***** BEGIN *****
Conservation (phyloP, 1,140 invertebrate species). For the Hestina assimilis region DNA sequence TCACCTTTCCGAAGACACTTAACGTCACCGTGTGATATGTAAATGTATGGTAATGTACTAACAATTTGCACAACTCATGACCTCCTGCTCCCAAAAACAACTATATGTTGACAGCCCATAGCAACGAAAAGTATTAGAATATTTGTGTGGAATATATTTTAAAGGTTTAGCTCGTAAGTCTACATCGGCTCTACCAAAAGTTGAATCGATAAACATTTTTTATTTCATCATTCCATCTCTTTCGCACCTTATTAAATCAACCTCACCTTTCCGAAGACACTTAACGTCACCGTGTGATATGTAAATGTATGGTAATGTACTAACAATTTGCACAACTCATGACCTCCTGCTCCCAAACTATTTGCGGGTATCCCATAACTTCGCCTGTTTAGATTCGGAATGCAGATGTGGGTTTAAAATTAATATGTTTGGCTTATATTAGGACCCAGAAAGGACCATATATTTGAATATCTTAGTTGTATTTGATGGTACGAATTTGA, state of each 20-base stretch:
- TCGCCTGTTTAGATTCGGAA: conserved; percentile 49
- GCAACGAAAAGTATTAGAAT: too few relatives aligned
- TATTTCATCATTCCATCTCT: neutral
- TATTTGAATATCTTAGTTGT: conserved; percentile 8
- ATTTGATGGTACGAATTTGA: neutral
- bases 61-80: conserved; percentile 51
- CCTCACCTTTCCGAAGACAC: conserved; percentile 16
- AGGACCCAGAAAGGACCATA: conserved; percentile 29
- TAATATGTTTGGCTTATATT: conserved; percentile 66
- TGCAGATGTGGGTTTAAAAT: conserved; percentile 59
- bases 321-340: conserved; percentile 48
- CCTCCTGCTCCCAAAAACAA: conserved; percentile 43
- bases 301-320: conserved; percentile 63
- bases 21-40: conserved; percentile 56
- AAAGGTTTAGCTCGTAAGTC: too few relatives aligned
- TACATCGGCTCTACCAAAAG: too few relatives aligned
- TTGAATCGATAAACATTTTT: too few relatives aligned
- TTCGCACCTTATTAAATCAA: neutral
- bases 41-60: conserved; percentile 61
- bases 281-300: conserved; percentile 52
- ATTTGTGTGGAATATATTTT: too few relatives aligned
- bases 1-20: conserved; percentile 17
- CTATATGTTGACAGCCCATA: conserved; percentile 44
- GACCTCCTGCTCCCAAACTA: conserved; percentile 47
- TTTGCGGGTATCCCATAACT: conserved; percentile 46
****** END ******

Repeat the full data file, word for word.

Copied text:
Conservation (phyloP, 1,140 invertebrate species). For the Hestina assimilis region DNA sequence TCACCTTTCCGAAGACACTTAACGTCACCGTGTGATATGTAAATGTATGGTAATGTACTAACAATTTGCACAACTCATGACCTCCTGCTCCCAAAAACAACTATATGTTGACAGCCCATAGCAACGAAAAGTATTAGAATATTTGTGTGGAATATATTTTAAAGGTTTAGCTCGTAAGTCTACATCGGCTCTACCAAAAGTTGAATCGATAAACATTTTTTATTTCATCATTCCATCTCTTTCGCACCTTATTAAATCAACCTCACCTTTCCGAAGACACTTAACGTCACCGTGTGATATGTAAATGTATGGTAATGTACTAACAATTTGCACAACTCATGACCTCCTGCTCCCAAACTATTTGCGGGTATCCCATAACTTCGCCTGTTTAGATTCGGAATGCAGATGTGGGTTTAAAATTAATATGTTTGGCTTATATTAGGACCCAGAAAGGACCATATATTTGAATATCTTAGTTGTATTTGATGGTACGAATTTGA, state of each 20-base stretch:
- TCGCCTGTTTAGATTCGGAA: conserved; percentile 49
- GCAACGAAAAGTATTAGAAT: too few relatives aligned
- TATTTCATCATTCCATCTCT: neutral
- TATTTGAATATCTTAGTTGT: conserved; percentile 8
- ATTTGATGGTACGAATTTGA: neutral
- bases 61-80: conserved; percentile 51
- CCTCACCTTTCCGAAGACAC: conserved; percentile 16
- AGGACCCAGAAAGGACCATA: conserved; percentile 29
- TAATATGTTTGGCTTATATT: conserved; percentile 66
- TGCAGATGTGGGTTTAAAAT: conserved; percentile 59
- bases 321-340: conserved; percentile 48
- CCTCCTGCTCCCAAAAACAA: conserved; percentile 43
- bases 301-320: conserved; percentile 63
- bases 21-40: conserved; percentile 56
- AAAGGTTTAGCTCGTAAGTC: too few relatives aligned
- TACATCGGCTCTACCAAAAG: too few relatives aligned
- TTGAATCGATAAACATTTTT: too few relatives aligned
- TTCGCACCTTATTAAATCAA: neutral
- bases 41-60: conserved; percentile 61
- bases 281-300: conserved; percentile 52
- ATTTGTGTGGAATATATTTT: too few relatives aligned
- bases 1-20: conserved; percentile 17
- CTATATGTTGACAGCCCATA: conserved; percentile 44
- GACCTCCTGCTCCCAAACTA: conserved; percentile 47
- TTTGCGGGTATCCCATAACT: conserved; percentile 46